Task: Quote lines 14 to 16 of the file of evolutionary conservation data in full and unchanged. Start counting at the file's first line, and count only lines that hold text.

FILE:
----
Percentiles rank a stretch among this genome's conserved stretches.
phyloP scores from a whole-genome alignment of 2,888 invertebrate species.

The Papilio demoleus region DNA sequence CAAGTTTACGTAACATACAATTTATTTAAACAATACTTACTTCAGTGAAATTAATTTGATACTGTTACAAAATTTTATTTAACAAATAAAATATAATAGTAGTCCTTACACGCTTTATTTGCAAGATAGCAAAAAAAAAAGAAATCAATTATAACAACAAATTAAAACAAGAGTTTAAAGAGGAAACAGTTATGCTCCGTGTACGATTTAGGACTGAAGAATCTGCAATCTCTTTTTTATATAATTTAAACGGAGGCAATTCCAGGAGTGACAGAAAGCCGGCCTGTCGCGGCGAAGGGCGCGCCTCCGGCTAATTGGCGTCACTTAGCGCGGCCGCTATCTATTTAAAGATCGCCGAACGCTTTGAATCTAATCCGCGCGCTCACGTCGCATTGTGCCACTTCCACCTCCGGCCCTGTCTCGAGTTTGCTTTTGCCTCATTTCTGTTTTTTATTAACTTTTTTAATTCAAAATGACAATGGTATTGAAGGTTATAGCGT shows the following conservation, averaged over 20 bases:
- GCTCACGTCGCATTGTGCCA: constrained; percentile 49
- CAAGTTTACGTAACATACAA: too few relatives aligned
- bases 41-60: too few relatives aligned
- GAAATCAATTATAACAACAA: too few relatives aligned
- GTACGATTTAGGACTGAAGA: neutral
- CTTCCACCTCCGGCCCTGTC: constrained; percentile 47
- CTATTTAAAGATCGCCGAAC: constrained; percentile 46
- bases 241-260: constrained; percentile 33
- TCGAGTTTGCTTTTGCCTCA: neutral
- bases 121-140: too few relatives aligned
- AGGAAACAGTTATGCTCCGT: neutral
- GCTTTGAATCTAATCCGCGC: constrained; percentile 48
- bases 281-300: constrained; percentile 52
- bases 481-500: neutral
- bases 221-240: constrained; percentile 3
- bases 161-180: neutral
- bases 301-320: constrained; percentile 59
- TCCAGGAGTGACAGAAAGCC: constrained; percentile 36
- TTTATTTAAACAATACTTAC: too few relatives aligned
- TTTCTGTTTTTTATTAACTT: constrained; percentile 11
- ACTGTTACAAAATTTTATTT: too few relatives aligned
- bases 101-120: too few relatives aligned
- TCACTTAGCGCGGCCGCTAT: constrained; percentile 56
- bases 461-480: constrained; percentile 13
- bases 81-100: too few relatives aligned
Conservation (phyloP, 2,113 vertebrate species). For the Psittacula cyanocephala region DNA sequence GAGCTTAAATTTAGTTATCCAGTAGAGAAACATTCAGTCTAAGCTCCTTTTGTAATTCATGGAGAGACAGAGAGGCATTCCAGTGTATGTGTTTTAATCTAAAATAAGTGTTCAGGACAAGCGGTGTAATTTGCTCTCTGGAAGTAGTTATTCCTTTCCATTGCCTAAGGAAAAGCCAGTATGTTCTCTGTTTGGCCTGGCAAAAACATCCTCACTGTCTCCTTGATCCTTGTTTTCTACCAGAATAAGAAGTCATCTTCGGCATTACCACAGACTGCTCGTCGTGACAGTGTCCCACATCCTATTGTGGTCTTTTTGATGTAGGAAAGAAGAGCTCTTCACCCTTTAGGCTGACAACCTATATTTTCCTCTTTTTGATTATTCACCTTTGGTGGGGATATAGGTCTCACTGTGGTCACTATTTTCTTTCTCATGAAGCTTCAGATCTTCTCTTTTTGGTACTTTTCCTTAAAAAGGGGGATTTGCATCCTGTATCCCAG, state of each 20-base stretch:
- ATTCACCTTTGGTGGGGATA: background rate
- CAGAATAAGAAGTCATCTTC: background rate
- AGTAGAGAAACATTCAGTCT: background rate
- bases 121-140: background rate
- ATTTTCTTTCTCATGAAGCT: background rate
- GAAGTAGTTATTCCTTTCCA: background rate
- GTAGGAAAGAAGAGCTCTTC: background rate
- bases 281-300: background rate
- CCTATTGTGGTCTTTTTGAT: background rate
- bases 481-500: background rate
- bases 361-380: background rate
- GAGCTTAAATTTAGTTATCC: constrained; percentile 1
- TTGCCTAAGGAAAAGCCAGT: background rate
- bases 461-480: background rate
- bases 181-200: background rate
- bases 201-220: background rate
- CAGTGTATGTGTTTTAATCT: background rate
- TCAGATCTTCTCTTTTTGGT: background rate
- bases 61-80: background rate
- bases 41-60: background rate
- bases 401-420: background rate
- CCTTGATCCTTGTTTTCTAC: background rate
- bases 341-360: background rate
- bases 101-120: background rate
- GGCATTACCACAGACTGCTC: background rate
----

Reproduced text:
- AGGAAACAGTTATGCTCCGT: neutral
- GCTTTGAATCTAATCCGCGC: constrained; percentile 48
- bases 281-300: constrained; percentile 52